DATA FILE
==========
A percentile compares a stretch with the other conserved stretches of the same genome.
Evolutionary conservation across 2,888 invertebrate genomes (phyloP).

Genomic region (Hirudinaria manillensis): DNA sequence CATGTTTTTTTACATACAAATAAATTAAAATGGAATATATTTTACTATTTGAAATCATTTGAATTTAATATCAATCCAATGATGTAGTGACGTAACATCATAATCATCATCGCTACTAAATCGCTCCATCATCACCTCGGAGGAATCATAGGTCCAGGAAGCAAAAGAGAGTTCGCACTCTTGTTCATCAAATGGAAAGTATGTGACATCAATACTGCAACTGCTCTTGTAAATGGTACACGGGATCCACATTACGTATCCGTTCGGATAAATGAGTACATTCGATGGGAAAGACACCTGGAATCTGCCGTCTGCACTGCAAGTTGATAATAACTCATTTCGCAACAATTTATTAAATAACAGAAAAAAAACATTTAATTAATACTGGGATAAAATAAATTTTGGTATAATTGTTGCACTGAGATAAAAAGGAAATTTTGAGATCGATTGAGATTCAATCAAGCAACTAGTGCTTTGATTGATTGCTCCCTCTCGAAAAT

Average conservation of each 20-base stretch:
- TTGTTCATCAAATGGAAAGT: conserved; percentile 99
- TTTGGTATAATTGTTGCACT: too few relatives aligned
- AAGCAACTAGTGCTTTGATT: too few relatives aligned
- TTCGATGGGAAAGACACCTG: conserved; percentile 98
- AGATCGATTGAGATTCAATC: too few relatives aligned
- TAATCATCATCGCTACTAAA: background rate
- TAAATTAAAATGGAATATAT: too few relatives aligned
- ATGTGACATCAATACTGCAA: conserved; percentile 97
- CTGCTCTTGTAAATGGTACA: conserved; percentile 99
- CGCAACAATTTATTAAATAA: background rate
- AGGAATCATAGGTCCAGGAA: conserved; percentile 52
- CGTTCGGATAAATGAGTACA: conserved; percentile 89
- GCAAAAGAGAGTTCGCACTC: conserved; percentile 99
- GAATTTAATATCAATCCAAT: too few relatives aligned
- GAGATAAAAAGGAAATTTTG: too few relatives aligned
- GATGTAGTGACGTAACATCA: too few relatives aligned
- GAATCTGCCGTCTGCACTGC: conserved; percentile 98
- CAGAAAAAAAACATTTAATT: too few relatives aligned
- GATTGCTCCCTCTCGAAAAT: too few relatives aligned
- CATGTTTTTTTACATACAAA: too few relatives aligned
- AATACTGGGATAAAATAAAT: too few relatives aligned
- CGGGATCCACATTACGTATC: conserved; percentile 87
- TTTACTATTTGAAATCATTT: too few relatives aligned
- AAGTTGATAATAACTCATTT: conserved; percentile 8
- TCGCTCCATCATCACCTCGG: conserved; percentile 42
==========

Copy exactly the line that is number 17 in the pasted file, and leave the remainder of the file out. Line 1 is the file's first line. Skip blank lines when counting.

- GCAAAAGAGAGTTCGCACTC: conserved; percentile 99